Action Deadline: April 2 – The war against people who need help getting food on the table never ends. We fought for a 2018 Farm Bill that didn’t cut aid or impose harsh time limits for millions of SNAP/CalFresh (food stamp) recipients, and we won in a bipartisan victory! But now Trump’s Department of Agriculture (USDA) wants to sneak in the back door with an executive order that would impose work requirements on people receiving food aid, limiting benefits to just three months for unemployed and underemployed individuals without dependent children. This could potentially disqualify 755,000 beneficiaries. States have always had flexibility to waive time limits on SNAP in areas that don’t have enough jobs. This proposed order would ignore the realities facing low-income Americans. We said NO to cutting food aid from the Farm Bill – let’s say NO to this too. The USDA’s mandatory comment period runs through April 2, and you can leave comments here: https://www.federalregister.gov/documents/2019/02/01/2018-28059/supplemental-nutrition-assistance-program-requirements-for-able-bodied-adults-without-dependents#open-comment

Read on for suggestions for what to say, and for more info.

What you can do:

Leave a comment on the Federal Register website by April 2, 2019. The USDA is required to take and respond to public comments.

The Federal register page for the proposal, with information and a link to a page where you can leave a comment, is https://www.federalregister.gov/documents/2019/02/01/2018-28059/supplemental-nutrition-assistance-program-requirements-for-able-bodied-adults-without-dependents – to comment, click the green button on the right side that says “SUBMIT A FORMAL COMMENT.” You can also read other people’s comments by clicking the link under the green button.

The comment page itself is https://www.federalregister.gov/documents/2019/02/01/2018-28059/supplemental-nutrition-assistance-program-requirements-for-able-bodied-adults-without-dependents#open-comment

What to say:

The comments below are suggestions. It’s very important to write in your own words whenever possible and especially to add your own thoughts; identical comments are bundled together and not given individual weight.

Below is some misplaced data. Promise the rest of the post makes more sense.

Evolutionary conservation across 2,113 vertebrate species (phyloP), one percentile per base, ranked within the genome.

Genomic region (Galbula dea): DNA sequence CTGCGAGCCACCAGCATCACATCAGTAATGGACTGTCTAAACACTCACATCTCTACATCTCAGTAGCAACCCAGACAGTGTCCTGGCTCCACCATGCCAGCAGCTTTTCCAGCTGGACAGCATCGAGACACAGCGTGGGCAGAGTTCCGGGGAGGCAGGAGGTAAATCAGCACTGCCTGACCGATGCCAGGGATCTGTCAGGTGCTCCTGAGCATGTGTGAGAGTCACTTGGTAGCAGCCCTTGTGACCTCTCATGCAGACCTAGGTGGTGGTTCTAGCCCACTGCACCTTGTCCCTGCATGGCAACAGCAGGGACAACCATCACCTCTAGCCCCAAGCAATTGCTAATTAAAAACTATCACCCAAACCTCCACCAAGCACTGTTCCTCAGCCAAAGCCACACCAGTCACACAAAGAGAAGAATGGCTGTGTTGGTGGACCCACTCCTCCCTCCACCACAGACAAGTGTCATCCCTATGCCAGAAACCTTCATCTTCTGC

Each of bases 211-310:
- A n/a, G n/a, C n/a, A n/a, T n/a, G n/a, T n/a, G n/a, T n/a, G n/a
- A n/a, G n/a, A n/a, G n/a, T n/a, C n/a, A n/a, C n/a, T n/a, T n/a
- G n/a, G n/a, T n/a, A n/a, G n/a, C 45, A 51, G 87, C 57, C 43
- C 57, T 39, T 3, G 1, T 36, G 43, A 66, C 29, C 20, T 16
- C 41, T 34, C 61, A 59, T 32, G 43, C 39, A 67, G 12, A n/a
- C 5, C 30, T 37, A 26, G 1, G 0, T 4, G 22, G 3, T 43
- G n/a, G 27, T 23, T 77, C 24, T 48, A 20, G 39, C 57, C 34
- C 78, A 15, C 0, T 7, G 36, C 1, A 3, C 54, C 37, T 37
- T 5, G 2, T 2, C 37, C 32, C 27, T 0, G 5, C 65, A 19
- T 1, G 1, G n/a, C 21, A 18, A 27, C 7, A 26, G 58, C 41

• I oppose stricter time limits to the Supplemental Nutrition Assistance Program (SNAP).
  • There are already strict rules for people who don’t have children or dependents (“able bodied adults without dependents”) who get food assistance through SNAP.
  • We should not make the existing rules even worse by taking away state flexibility to waive time limits if there aren’t enough jobs for low-income people.
  • Exposing more people to time-limited benefits, taking away states’ ability to waive time limits, and expanding the people the strict time limits apply to will only increase the number of people facing hunger in this country.
  • Personal comments:
    • Why is protecting access to food assistance for people struggling to find enough work important to you personally?
    • Why is it important to your community? What’s the situation like where you live?

More info:

The Farm Bill that passed with bipartisan support in December 2018 (the Agriculture and Nutrition Act of 2018) authorized and funded SNAP and included time limitations for unemployed able-bodied adults without children, with permission for states to waive the limits if they found that there were not enough jobs that the people in question could find. Under the new proposal, the USDA proposes to do away with this flexibility, regardless of whether there are sufficient jobs for low-income people struggling to find work. Essentially, if a childless adult between 18 and 49 years old can’t get and keep a job for at least 20 hours a week, they can only get three months of food aid over three years.

Childless people in depressed areas are just as hungry as anyone else who can’t find work and can’t afford food. The current proposal blames the poor and the hungry for their own poverty and hunger. It’s a story proven time and again to be false as well as cruel. It doesn’t help anyone find a job, it doesn’t lift anyone out of poverty, and it doesn’t keep anyone from going hungry.

As one former food stamp recipient said in a moving essay:

In his speech, Trump adjudged the state of America “an economic miracle.” But what is the miraculous quality of snatching food from more than three-quarters of a million Americans? Does one in eight food-insecure Americans point to positive economic awe? Can we safely celebrate economic prosperity when 43 million human beings live disposed to the violence of poverty?